Taceant colloquia; effugiat risus. Hic locus est ubi mors...

Akela

sum
Staff member
I made a trip to the Vancouver Police Museum in my city, which is housed in a former police building. In the autopsy room (which, once upon a time, was an actual autopsy room), there was this sign over the door:

Taceant colloquia; effugiat risus. Hic locus est ubi mors gaudet succurrere vitae.

Apparently this was the standard inscription in autopsy rooms in the Western world. I am not quite sure what they meant by that, North America and Europe or only North America.

police-museum_autopsy-latin1 (3).jpg
police-museum_autopsy - phrase.jpg


It does seem strange to use such a grim inscription. After all, human beings get accustomed to anything. It is rather unlikely that one could maintain consistently solemn attitude, even if it is in the morgue.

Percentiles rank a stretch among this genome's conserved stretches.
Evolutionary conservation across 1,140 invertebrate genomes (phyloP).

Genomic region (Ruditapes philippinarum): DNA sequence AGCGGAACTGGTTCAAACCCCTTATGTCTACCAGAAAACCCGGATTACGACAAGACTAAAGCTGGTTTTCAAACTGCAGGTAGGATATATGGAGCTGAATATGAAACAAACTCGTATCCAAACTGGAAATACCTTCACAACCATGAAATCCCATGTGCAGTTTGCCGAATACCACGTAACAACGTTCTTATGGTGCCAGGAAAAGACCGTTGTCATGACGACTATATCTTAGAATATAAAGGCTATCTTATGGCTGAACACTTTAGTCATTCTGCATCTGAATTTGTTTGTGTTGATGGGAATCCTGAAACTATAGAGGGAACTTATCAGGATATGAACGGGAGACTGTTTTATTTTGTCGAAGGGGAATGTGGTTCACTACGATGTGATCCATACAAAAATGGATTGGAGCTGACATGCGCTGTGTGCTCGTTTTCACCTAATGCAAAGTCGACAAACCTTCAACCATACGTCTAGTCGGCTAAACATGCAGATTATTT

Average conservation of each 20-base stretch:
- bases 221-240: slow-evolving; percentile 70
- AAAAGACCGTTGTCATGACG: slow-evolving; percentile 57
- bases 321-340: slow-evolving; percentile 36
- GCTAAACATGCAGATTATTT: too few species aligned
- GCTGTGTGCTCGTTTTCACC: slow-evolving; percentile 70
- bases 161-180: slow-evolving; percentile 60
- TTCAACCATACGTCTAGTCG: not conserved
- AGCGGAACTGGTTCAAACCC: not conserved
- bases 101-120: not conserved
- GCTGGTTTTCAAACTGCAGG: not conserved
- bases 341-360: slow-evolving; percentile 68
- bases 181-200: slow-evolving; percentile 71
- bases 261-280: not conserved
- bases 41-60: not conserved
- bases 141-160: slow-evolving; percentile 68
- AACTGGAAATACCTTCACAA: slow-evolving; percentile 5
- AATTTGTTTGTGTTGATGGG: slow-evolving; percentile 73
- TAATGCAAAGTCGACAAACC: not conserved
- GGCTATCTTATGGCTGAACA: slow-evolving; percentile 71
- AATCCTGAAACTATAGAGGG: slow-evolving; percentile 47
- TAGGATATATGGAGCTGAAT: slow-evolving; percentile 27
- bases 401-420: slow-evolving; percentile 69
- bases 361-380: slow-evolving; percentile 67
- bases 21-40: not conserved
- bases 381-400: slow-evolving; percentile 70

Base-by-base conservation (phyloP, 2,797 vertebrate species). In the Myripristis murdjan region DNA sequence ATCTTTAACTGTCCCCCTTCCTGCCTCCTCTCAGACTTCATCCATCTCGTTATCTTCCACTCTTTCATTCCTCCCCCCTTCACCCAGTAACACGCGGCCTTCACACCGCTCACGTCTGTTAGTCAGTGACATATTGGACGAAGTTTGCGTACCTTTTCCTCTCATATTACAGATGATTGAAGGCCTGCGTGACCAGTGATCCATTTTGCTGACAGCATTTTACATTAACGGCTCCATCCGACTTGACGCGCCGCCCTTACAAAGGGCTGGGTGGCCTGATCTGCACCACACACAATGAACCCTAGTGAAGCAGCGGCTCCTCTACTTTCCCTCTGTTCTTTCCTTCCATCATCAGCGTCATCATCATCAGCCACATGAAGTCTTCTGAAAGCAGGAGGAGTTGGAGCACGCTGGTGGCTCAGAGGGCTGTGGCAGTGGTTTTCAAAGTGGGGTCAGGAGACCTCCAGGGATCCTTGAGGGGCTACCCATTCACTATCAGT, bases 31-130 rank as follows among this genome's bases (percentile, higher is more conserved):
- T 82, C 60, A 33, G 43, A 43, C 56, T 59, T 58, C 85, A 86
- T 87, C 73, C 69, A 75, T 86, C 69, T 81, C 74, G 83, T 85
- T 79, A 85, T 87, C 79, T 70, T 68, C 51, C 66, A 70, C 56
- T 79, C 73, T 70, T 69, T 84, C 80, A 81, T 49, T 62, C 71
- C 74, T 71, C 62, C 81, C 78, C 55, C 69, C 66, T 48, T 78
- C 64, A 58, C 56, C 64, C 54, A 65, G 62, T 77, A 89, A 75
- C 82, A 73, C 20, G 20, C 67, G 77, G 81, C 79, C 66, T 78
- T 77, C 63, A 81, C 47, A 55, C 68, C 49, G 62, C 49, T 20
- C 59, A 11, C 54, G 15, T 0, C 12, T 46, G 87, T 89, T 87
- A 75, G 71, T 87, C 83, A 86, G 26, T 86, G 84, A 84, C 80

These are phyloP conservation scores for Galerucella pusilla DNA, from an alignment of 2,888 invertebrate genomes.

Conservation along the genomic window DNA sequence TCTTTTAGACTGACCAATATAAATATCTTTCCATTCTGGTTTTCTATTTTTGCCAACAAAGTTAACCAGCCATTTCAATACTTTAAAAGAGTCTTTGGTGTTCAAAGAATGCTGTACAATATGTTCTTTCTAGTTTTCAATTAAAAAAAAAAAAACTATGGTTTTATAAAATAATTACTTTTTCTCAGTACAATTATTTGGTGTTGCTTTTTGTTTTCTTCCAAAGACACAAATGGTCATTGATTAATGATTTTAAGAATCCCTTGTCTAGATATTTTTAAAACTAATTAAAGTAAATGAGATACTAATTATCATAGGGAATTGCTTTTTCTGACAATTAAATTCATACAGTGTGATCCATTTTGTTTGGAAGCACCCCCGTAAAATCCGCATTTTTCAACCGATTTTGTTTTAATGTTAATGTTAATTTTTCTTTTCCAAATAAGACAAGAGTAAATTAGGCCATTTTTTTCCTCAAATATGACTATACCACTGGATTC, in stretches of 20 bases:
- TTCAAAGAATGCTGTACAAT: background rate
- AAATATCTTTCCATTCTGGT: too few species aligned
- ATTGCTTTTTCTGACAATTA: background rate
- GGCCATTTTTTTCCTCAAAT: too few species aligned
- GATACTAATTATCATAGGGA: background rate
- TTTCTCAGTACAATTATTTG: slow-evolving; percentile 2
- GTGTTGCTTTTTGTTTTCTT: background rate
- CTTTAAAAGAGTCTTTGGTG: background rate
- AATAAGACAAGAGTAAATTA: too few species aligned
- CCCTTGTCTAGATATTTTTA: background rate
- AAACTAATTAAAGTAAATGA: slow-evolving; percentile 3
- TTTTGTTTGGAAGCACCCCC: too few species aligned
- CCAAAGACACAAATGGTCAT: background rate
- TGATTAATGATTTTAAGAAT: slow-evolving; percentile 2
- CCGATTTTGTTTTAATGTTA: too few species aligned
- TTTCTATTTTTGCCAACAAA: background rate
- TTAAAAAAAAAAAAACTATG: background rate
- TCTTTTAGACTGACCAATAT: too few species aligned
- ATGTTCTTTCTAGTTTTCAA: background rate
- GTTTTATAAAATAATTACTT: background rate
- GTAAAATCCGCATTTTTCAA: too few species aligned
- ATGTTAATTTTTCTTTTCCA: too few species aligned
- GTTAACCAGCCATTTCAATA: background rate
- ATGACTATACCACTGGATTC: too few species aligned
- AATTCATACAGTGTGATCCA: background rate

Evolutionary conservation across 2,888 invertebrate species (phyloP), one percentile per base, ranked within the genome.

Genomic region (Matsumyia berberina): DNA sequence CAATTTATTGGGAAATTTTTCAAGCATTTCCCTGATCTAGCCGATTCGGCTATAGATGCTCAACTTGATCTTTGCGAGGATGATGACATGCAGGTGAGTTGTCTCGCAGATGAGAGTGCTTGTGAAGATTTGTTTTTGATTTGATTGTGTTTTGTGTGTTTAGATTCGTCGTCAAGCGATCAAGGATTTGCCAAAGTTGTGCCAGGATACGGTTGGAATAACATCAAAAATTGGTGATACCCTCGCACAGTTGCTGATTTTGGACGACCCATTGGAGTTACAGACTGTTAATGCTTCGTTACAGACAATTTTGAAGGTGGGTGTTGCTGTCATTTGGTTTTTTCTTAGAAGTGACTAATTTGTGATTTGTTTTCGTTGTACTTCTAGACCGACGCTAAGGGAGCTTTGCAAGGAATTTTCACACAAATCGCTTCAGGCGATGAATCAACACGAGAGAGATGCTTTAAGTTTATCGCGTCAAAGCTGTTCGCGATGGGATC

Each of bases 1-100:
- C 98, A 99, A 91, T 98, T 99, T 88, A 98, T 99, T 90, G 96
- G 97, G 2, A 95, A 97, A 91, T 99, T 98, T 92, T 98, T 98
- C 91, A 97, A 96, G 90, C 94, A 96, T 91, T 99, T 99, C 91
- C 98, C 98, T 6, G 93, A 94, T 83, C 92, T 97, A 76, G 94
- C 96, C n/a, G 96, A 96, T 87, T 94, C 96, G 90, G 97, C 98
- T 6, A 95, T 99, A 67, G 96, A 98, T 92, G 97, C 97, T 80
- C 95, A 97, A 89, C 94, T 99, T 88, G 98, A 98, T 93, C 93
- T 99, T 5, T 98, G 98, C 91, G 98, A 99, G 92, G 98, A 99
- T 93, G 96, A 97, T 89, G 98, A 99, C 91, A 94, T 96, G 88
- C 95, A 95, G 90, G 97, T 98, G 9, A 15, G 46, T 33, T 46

Meg

New Member
The last part is a perfect hexameter. The original seems to be at Padua (the world's oldest university). See:
http://pensierolibre.blogspot.co.uk/2010/02/hic-est-locus-ubi-mors-gaudet.html
I can't comment on the latin details, but Padua is not the world's oldest university. Bologna is, founded in 1088. The photo may be the correct one (I haven't been there, but I have been to Bologna's anatomy theater, and that is not it). I read the history on the U of Padova's website, and it was interesting that a group from Bologna went to Padova to start it up, in 1222. What Padua has, as the oldest, is the permanent anatomical theatre.
 

Cambrinus

Civis Illustris
Apologies, Meg; I added the word university unthinkingly.

As for the translation, the first part seems tongue-in-cheek to me (medics the world over have a peculiar sense of humour); the second part is this is the place where death is happy to come to the aid of life (sc. paradox and irony).
 

Laurentius

Man of Culture
Also I heard that the oldest university is in Egypt, if you consider it an university back then, Idk well.
 
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